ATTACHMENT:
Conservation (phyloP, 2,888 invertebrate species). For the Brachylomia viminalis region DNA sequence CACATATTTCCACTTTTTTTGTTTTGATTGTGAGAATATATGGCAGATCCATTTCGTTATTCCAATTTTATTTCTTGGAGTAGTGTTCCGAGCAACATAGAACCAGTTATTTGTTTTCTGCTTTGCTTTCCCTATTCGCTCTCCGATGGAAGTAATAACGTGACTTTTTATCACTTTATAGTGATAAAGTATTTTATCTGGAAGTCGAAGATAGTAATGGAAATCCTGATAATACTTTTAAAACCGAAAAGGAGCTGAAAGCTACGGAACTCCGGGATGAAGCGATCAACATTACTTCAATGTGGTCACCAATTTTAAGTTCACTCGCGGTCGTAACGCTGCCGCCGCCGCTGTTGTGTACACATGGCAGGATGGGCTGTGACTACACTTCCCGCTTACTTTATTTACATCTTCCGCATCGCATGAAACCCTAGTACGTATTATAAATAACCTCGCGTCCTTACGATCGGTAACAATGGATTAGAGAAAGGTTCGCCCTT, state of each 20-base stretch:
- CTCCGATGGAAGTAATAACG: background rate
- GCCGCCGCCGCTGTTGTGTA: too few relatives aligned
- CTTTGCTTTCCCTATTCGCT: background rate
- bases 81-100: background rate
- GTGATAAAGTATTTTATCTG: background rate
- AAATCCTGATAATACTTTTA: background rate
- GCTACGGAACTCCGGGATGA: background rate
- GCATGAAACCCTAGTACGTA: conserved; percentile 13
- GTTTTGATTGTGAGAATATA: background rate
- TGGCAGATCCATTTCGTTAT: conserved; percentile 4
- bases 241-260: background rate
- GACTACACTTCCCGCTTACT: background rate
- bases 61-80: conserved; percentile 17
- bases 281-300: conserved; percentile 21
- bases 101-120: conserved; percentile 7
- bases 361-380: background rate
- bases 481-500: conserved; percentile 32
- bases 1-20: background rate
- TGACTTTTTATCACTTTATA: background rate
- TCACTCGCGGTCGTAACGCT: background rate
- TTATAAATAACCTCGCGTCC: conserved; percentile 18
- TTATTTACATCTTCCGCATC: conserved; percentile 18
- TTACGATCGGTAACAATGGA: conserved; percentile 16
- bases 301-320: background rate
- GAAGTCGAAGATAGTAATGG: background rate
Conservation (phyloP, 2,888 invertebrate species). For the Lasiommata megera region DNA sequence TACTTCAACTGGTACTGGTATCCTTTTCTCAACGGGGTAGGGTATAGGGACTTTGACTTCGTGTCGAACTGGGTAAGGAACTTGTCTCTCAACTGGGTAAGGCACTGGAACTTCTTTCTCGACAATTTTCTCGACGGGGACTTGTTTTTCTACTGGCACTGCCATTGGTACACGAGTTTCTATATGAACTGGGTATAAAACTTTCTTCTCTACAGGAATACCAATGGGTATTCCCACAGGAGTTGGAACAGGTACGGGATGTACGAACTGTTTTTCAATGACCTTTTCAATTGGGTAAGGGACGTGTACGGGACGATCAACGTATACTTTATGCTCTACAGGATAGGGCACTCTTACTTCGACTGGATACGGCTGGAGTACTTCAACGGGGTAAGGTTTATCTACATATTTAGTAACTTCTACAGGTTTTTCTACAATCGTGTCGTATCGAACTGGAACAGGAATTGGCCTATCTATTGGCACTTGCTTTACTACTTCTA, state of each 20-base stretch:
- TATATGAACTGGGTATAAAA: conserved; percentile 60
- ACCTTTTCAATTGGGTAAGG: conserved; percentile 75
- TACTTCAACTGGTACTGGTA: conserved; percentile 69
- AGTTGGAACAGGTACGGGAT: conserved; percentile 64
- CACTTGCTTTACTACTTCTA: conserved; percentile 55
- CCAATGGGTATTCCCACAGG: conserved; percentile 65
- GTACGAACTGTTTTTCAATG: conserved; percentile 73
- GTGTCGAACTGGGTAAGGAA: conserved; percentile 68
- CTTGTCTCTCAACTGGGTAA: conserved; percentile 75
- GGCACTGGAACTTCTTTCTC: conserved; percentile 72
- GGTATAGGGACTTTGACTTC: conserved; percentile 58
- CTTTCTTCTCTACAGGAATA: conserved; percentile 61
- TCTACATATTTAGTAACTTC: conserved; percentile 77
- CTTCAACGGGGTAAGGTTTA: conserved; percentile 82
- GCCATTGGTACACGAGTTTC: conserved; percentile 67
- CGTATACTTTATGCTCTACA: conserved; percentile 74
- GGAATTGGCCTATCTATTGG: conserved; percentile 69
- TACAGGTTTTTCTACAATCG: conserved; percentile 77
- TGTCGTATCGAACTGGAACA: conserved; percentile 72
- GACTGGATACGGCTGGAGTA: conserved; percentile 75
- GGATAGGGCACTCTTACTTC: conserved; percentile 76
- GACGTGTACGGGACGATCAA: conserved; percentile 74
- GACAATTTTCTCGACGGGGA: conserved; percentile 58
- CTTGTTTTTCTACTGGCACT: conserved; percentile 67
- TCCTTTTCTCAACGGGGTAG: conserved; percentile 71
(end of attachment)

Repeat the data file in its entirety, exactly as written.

Conservation (phyloP, 2,888 invertebrate species). For the Brachylomia viminalis region DNA sequence CACATATTTCCACTTTTTTTGTTTTGATTGTGAGAATATATGGCAGATCCATTTCGTTATTCCAATTTTATTTCTTGGAGTAGTGTTCCGAGCAACATAGAACCAGTTATTTGTTTTCTGCTTTGCTTTCCCTATTCGCTCTCCGATGGAAGTAATAACGTGACTTTTTATCACTTTATAGTGATAAAGTATTTTATCTGGAAGTCGAAGATAGTAATGGAAATCCTGATAATACTTTTAAAACCGAAAAGGAGCTGAAAGCTACGGAACTCCGGGATGAAGCGATCAACATTACTTCAATGTGGTCACCAATTTTAAGTTCACTCGCGGTCGTAACGCTGCCGCCGCCGCTGTTGTGTACACATGGCAGGATGGGCTGTGACTACACTTCCCGCTTACTTTATTTACATCTTCCGCATCGCATGAAACCCTAGTACGTATTATAAATAACCTCGCGTCCTTACGATCGGTAACAATGGATTAGAGAAAGGTTCGCCCTT, state of each 20-base stretch:
- CTCCGATGGAAGTAATAACG: background rate
- GCCGCCGCCGCTGTTGTGTA: too few relatives aligned
- CTTTGCTTTCCCTATTCGCT: background rate
- bases 81-100: background rate
- GTGATAAAGTATTTTATCTG: background rate
- AAATCCTGATAATACTTTTA: background rate
- GCTACGGAACTCCGGGATGA: background rate
- GCATGAAACCCTAGTACGTA: conserved; percentile 13
- GTTTTGATTGTGAGAATATA: background rate
- TGGCAGATCCATTTCGTTAT: conserved; percentile 4
- bases 241-260: background rate
- GACTACACTTCCCGCTTACT: background rate
- bases 61-80: conserved; percentile 17
- bases 281-300: conserved; percentile 21
- bases 101-120: conserved; percentile 7
- bases 361-380: background rate
- bases 481-500: conserved; percentile 32
- bases 1-20: background rate
- TGACTTTTTATCACTTTATA: background rate
- TCACTCGCGGTCGTAACGCT: background rate
- TTATAAATAACCTCGCGTCC: conserved; percentile 18
- TTATTTACATCTTCCGCATC: conserved; percentile 18
- TTACGATCGGTAACAATGGA: conserved; percentile 16
- bases 301-320: background rate
- GAAGTCGAAGATAGTAATGG: background rate
Conservation (phyloP, 2,888 invertebrate species). For the Lasiommata megera region DNA sequence TACTTCAACTGGTACTGGTATCCTTTTCTCAACGGGGTAGGGTATAGGGACTTTGACTTCGTGTCGAACTGGGTAAGGAACTTGTCTCTCAACTGGGTAAGGCACTGGAACTTCTTTCTCGACAATTTTCTCGACGGGGACTTGTTTTTCTACTGGCACTGCCATTGGTACACGAGTTTCTATATGAACTGGGTATAAAACTTTCTTCTCTACAGGAATACCAATGGGTATTCCCACAGGAGTTGGAACAGGTACGGGATGTACGAACTGTTTTTCAATGACCTTTTCAATTGGGTAAGGGACGTGTACGGGACGATCAACGTATACTTTATGCTCTACAGGATAGGGCACTCTTACTTCGACTGGATACGGCTGGAGTACTTCAACGGGGTAAGGTTTATCTACATATTTAGTAACTTCTACAGGTTTTTCTACAATCGTGTCGTATCGAACTGGAACAGGAATTGGCCTATCTATTGGCACTTGCTTTACTACTTCTA, state of each 20-base stretch:
- TATATGAACTGGGTATAAAA: conserved; percentile 60
- ACCTTTTCAATTGGGTAAGG: conserved; percentile 75
- TACTTCAACTGGTACTGGTA: conserved; percentile 69
- AGTTGGAACAGGTACGGGAT: conserved; percentile 64
- CACTTGCTTTACTACTTCTA: conserved; percentile 55
- CCAATGGGTATTCCCACAGG: conserved; percentile 65
- GTACGAACTGTTTTTCAATG: conserved; percentile 73
- GTGTCGAACTGGGTAAGGAA: conserved; percentile 68
- CTTGTCTCTCAACTGGGTAA: conserved; percentile 75
- GGCACTGGAACTTCTTTCTC: conserved; percentile 72
- GGTATAGGGACTTTGACTTC: conserved; percentile 58
- CTTTCTTCTCTACAGGAATA: conserved; percentile 61
- TCTACATATTTAGTAACTTC: conserved; percentile 77
- CTTCAACGGGGTAAGGTTTA: conserved; percentile 82
- GCCATTGGTACACGAGTTTC: conserved; percentile 67
- CGTATACTTTATGCTCTACA: conserved; percentile 74
- GGAATTGGCCTATCTATTGG: conserved; percentile 69
- TACAGGTTTTTCTACAATCG: conserved; percentile 77
- TGTCGTATCGAACTGGAACA: conserved; percentile 72
- GACTGGATACGGCTGGAGTA: conserved; percentile 75
- GGATAGGGCACTCTTACTTC: conserved; percentile 76
- GACGTGTACGGGACGATCAA: conserved; percentile 74
- GACAATTTTCTCGACGGGGA: conserved; percentile 58
- CTTGTTTTTCTACTGGCACT: conserved; percentile 67
- TCCTTTTCTCAACGGGGTAG: conserved; percentile 71